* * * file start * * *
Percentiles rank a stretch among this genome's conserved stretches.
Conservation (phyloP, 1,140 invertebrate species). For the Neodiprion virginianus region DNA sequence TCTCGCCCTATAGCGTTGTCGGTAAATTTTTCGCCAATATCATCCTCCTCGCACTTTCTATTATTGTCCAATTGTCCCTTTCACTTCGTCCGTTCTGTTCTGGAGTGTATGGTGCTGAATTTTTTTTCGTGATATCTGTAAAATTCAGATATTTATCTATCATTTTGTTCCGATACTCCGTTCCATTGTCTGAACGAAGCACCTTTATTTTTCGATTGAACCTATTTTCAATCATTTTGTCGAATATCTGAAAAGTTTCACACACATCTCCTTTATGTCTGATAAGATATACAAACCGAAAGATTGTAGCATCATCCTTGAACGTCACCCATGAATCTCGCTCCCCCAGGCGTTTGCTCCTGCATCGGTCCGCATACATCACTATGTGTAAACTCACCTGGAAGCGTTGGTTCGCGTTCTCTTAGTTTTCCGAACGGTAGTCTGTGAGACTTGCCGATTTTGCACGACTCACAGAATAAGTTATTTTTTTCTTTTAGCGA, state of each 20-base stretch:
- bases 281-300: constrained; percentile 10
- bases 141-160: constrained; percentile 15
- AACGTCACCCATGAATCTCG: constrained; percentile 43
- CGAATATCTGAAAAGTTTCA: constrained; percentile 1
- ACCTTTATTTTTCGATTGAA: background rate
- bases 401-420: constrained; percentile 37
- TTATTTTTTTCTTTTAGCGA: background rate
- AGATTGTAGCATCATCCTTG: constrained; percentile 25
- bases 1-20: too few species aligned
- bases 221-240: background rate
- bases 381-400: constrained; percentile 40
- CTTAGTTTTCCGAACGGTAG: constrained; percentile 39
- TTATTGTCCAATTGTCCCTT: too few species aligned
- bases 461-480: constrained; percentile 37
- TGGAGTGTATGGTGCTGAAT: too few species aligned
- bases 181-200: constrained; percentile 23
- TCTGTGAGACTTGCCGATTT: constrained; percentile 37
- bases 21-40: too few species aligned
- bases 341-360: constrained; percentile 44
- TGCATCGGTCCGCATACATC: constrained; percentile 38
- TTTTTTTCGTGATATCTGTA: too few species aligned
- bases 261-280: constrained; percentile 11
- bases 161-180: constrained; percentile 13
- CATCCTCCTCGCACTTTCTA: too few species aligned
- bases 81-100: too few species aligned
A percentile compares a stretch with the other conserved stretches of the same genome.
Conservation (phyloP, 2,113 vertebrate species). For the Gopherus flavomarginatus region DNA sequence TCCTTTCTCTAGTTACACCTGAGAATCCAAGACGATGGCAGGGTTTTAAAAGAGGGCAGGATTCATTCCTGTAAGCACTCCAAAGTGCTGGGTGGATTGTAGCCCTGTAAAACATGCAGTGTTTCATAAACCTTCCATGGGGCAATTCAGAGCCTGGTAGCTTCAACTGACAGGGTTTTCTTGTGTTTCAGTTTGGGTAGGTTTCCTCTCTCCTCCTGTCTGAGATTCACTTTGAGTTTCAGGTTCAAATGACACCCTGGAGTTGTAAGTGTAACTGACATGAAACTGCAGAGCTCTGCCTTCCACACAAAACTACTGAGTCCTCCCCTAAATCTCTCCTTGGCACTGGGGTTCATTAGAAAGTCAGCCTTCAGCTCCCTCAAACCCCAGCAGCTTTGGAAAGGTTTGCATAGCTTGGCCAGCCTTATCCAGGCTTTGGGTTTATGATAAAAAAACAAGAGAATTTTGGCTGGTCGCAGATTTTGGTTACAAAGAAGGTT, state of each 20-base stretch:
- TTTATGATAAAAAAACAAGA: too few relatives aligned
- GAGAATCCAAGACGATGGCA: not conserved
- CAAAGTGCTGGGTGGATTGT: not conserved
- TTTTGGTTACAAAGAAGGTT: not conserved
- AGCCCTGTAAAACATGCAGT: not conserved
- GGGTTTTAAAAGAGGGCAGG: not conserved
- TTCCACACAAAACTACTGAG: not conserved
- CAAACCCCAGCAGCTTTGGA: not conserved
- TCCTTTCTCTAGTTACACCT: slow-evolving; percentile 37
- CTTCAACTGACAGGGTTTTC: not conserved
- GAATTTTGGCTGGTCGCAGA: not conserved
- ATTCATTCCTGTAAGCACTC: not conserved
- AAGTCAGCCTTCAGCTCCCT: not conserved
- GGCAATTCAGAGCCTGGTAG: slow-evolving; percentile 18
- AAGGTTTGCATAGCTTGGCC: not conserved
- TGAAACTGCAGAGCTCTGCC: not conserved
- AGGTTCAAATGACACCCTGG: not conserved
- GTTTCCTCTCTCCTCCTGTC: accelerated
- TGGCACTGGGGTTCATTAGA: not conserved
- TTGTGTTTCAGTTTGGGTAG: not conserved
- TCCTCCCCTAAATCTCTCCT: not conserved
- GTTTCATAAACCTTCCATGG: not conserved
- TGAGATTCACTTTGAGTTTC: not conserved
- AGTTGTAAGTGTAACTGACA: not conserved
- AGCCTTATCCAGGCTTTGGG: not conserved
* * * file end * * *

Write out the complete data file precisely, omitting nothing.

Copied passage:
Percentiles rank a stretch among this genome's conserved stretches.
Conservation (phyloP, 1,140 invertebrate species). For the Neodiprion virginianus region DNA sequence TCTCGCCCTATAGCGTTGTCGGTAAATTTTTCGCCAATATCATCCTCCTCGCACTTTCTATTATTGTCCAATTGTCCCTTTCACTTCGTCCGTTCTGTTCTGGAGTGTATGGTGCTGAATTTTTTTTCGTGATATCTGTAAAATTCAGATATTTATCTATCATTTTGTTCCGATACTCCGTTCCATTGTCTGAACGAAGCACCTTTATTTTTCGATTGAACCTATTTTCAATCATTTTGTCGAATATCTGAAAAGTTTCACACACATCTCCTTTATGTCTGATAAGATATACAAACCGAAAGATTGTAGCATCATCCTTGAACGTCACCCATGAATCTCGCTCCCCCAGGCGTTTGCTCCTGCATCGGTCCGCATACATCACTATGTGTAAACTCACCTGGAAGCGTTGGTTCGCGTTCTCTTAGTTTTCCGAACGGTAGTCTGTGAGACTTGCCGATTTTGCACGACTCACAGAATAAGTTATTTTTTTCTTTTAGCGA, state of each 20-base stretch:
- bases 281-300: constrained; percentile 10
- bases 141-160: constrained; percentile 15
- AACGTCACCCATGAATCTCG: constrained; percentile 43
- CGAATATCTGAAAAGTTTCA: constrained; percentile 1
- ACCTTTATTTTTCGATTGAA: background rate
- bases 401-420: constrained; percentile 37
- TTATTTTTTTCTTTTAGCGA: background rate
- AGATTGTAGCATCATCCTTG: constrained; percentile 25
- bases 1-20: too few species aligned
- bases 221-240: background rate
- bases 381-400: constrained; percentile 40
- CTTAGTTTTCCGAACGGTAG: constrained; percentile 39
- TTATTGTCCAATTGTCCCTT: too few species aligned
- bases 461-480: constrained; percentile 37
- TGGAGTGTATGGTGCTGAAT: too few species aligned
- bases 181-200: constrained; percentile 23
- TCTGTGAGACTTGCCGATTT: constrained; percentile 37
- bases 21-40: too few species aligned
- bases 341-360: constrained; percentile 44
- TGCATCGGTCCGCATACATC: constrained; percentile 38
- TTTTTTTCGTGATATCTGTA: too few species aligned
- bases 261-280: constrained; percentile 11
- bases 161-180: constrained; percentile 13
- CATCCTCCTCGCACTTTCTA: too few species aligned
- bases 81-100: too few species aligned
A percentile compares a stretch with the other conserved stretches of the same genome.
Conservation (phyloP, 2,113 vertebrate species). For the Gopherus flavomarginatus region DNA sequence TCCTTTCTCTAGTTACACCTGAGAATCCAAGACGATGGCAGGGTTTTAAAAGAGGGCAGGATTCATTCCTGTAAGCACTCCAAAGTGCTGGGTGGATTGTAGCCCTGTAAAACATGCAGTGTTTCATAAACCTTCCATGGGGCAATTCAGAGCCTGGTAGCTTCAACTGACAGGGTTTTCTTGTGTTTCAGTTTGGGTAGGTTTCCTCTCTCCTCCTGTCTGAGATTCACTTTGAGTTTCAGGTTCAAATGACACCCTGGAGTTGTAAGTGTAACTGACATGAAACTGCAGAGCTCTGCCTTCCACACAAAACTACTGAGTCCTCCCCTAAATCTCTCCTTGGCACTGGGGTTCATTAGAAAGTCAGCCTTCAGCTCCCTCAAACCCCAGCAGCTTTGGAAAGGTTTGCATAGCTTGGCCAGCCTTATCCAGGCTTTGGGTTTATGATAAAAAAACAAGAGAATTTTGGCTGGTCGCAGATTTTGGTTACAAAGAAGGTT, state of each 20-base stretch:
- TTTATGATAAAAAAACAAGA: too few relatives aligned
- GAGAATCCAAGACGATGGCA: not conserved
- CAAAGTGCTGGGTGGATTGT: not conserved
- TTTTGGTTACAAAGAAGGTT: not conserved
- AGCCCTGTAAAACATGCAGT: not conserved
- GGGTTTTAAAAGAGGGCAGG: not conserved
- TTCCACACAAAACTACTGAG: not conserved
- CAAACCCCAGCAGCTTTGGA: not conserved
- TCCTTTCTCTAGTTACACCT: slow-evolving; percentile 37
- CTTCAACTGACAGGGTTTTC: not conserved
- GAATTTTGGCTGGTCGCAGA: not conserved
- ATTCATTCCTGTAAGCACTC: not conserved
- AAGTCAGCCTTCAGCTCCCT: not conserved
- GGCAATTCAGAGCCTGGTAG: slow-evolving; percentile 18
- AAGGTTTGCATAGCTTGGCC: not conserved
- TGAAACTGCAGAGCTCTGCC: not conserved
- AGGTTCAAATGACACCCTGG: not conserved
- GTTTCCTCTCTCCTCCTGTC: accelerated
- TGGCACTGGGGTTCATTAGA: not conserved
- TTGTGTTTCAGTTTGGGTAG: not conserved
- TCCTCCCCTAAATCTCTCCT: not conserved
- GTTTCATAAACCTTCCATGG: not conserved
- TGAGATTCACTTTGAGTTTC: not conserved
- AGTTGTAAGTGTAACTGACA: not conserved
- AGCCTTATCCAGGCTTTGGG: not conserved